The reason you don't want to pull directly on a clamped string without going through a grommet loop is it may slip and damage the string. Some people use a starting clamp behind the anchor clamp to keep the string from slipping.

okay, thanks alot. So just to be clear doing it the second way like I saw in the video I was talking about won't damage the racquet, right?

Also, what exactly is an anchor clamp?

Lakers4Life 02-09-2013 05:00 PM

Quote:

Originally Posted by Bobo96 (Post 7202937)
okay, thanks alot. So just to be clear doing it the second way like I saw in the video I was talking about won't damage the racquet, right?

Also, what exactly is an anchor clamp?

The anchor clamp is the first clamp you set. In the video the left side at the top of the racket. The second clamp you set is the tensioned string on the right side.

Irvin 02-09-2013 05:06 PM

Do you have a starting clamp?

Bobo96 02-09-2013 05:28 PM

Quote:

Originally Posted by Irvin (Post 7202968)
Do you have a starting clamp?

To be totally honest, I have no idea. I'm pretty sure I just have two fixed clamps that came with the machine. I'm not sure what a starting clamp is, so I can't really tell you.

Lakers4Life 02-09-2013 05:36 PM

Gamma Starting Clamp:

Bobo96 02-09-2013 06:19 PM

Quote:

Originally Posted by Lakers4Life (Post 7203039)
Gamma Starting Clamp:

Thanks! No I don't have one.

Bobo96 02-10-2013 06:57 PM

Why/what would I need a starting clamp for?

struggle 02-10-2013 07:36 PM

you don't NEED one, but they are nice to start crosses, as opposed to using a starting KNOT. the clamp holds the string until you come back and pull that last (first) cross and finish it like any other tie off.

they are also nice for pulling knots tight (it's best not to tension knots with the tensioner, the DW in your case, but it is considered acceptable by many).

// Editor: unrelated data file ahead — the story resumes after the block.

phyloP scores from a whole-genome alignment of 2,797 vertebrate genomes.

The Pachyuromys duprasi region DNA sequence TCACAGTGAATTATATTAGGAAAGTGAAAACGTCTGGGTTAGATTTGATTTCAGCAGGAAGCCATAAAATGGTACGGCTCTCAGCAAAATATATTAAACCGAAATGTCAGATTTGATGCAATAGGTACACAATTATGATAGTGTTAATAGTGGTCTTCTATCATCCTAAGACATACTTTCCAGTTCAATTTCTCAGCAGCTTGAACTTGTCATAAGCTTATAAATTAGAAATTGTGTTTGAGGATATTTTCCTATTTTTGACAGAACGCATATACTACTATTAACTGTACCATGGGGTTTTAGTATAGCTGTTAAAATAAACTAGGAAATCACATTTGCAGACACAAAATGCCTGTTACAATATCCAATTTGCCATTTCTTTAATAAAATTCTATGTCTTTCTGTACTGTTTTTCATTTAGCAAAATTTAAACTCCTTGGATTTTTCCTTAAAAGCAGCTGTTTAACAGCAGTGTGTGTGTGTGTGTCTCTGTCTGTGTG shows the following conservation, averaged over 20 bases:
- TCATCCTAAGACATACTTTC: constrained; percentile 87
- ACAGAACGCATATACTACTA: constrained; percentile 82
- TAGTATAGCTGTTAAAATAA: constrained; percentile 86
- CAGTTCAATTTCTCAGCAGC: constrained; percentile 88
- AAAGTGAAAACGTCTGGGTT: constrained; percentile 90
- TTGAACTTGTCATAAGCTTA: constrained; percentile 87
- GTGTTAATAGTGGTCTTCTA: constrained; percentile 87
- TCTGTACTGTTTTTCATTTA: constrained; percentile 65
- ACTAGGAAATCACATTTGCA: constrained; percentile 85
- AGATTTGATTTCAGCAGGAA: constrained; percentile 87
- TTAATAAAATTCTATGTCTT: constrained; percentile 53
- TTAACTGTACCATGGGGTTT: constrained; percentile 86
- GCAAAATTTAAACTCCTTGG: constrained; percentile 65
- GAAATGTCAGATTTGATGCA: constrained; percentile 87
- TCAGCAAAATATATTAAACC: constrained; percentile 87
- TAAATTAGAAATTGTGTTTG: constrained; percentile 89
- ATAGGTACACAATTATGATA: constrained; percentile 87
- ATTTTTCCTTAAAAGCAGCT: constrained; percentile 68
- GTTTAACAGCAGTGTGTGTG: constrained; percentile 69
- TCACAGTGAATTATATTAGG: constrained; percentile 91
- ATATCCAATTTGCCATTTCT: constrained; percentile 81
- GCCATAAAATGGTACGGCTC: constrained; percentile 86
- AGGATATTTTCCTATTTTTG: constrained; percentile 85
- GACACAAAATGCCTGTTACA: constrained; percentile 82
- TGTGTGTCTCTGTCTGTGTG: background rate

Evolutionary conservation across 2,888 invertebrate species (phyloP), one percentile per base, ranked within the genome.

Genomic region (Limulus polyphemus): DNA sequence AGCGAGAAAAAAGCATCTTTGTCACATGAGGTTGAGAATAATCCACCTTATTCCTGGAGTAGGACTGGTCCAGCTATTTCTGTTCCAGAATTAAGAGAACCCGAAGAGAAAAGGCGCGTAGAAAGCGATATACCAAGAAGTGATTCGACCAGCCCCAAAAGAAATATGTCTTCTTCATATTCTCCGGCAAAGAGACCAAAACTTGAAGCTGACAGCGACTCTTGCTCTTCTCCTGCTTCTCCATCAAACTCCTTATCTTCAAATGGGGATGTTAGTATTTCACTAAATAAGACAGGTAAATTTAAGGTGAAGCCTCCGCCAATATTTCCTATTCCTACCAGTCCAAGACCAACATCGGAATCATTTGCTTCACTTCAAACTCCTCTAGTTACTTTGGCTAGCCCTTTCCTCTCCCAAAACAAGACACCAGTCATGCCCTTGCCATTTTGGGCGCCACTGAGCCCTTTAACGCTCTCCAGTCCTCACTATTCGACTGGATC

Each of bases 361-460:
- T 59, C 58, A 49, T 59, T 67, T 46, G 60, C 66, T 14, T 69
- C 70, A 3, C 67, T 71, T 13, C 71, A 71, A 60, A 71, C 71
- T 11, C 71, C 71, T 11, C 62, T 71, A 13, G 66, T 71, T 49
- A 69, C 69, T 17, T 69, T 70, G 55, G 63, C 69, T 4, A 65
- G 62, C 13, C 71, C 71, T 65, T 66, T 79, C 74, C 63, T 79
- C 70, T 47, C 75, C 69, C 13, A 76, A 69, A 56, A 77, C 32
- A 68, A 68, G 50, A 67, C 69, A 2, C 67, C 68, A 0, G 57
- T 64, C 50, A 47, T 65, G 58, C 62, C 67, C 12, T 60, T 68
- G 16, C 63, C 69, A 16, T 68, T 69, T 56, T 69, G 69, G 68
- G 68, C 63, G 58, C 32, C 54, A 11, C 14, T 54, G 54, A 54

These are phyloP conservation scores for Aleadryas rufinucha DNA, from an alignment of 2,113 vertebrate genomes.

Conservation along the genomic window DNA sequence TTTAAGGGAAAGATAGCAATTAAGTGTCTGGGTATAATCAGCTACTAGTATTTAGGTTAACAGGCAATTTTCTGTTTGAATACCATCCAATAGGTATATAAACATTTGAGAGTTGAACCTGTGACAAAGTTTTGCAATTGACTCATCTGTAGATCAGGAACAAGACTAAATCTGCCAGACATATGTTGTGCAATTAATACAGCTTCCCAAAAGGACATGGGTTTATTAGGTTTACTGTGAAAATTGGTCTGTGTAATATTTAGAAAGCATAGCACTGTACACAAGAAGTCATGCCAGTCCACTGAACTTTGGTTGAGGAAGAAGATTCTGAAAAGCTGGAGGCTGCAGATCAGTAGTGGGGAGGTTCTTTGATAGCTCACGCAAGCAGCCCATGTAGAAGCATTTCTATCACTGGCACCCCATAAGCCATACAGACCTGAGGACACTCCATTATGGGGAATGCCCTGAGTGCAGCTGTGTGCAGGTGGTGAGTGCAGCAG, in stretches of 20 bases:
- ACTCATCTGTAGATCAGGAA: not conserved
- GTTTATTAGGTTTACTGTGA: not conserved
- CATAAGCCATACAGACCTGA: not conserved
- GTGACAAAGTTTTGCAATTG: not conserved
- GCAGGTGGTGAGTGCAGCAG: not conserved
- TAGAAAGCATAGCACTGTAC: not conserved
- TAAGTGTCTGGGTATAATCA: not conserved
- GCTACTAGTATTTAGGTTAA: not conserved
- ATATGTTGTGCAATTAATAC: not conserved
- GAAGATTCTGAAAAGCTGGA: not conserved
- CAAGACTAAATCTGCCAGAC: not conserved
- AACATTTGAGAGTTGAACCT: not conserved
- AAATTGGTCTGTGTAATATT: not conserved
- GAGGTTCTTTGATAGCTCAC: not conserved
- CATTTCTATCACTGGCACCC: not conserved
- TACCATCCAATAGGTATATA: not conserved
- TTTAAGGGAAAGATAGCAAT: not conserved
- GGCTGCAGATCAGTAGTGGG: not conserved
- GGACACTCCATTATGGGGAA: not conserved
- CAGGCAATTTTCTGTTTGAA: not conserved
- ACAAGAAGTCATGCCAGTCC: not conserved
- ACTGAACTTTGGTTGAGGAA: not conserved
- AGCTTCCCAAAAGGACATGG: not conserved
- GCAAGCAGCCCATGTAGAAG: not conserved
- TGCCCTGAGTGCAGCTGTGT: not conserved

again, you don't need one but they sure are nice. many folks have two.

edit: Irvin will soon chime in with 20-some odd MORE reasons to have one, or two starting clamps. ;)

Lakers4Life 02-10-2013 07:41 PM

Quote:

Originally Posted by Bobo96 (Post 7205796)
Why/what would I need a starting clamp for?

You really have to ask? There are numerous uses for a starting clamp. It's mainly used to start Crosses, but has several other uses as well. Some people use it to pull knots. I highly recommend it to any stringer that does not have one. All I can say is once you start using one, you'll reget not getting one sooner.

This link should give you an idea on how it works. http://www.eagnas.com/maxgen1/pp600.html

SwankPeRFection 02-10-2013 09:29 PM

The DC Plus can pull two strings at one without slipping at the tensioning head. Just make sure both strings are in there. Once that's done, clamp one off and pull tension again. If for some reason, the string slips at the clamp, then you're not clamping down hard enough on the string. Tighten the clamps a bit more and try again. Do it just a bit at a time until you find the best hold while not damaging the string. It takes a little testing around, but eventually you'll find that strings are more durable than you think.

BTW, strings tend to slip when you go crazy on the weight. If you're stringing 60# worth of weight, then that's probably your problem. Either string lower or just tighten your clamps. I find that a lot of people string a lot higher than they actually need to and don't even know it.

Irvin 02-11-2013 02:54 AM

Quote: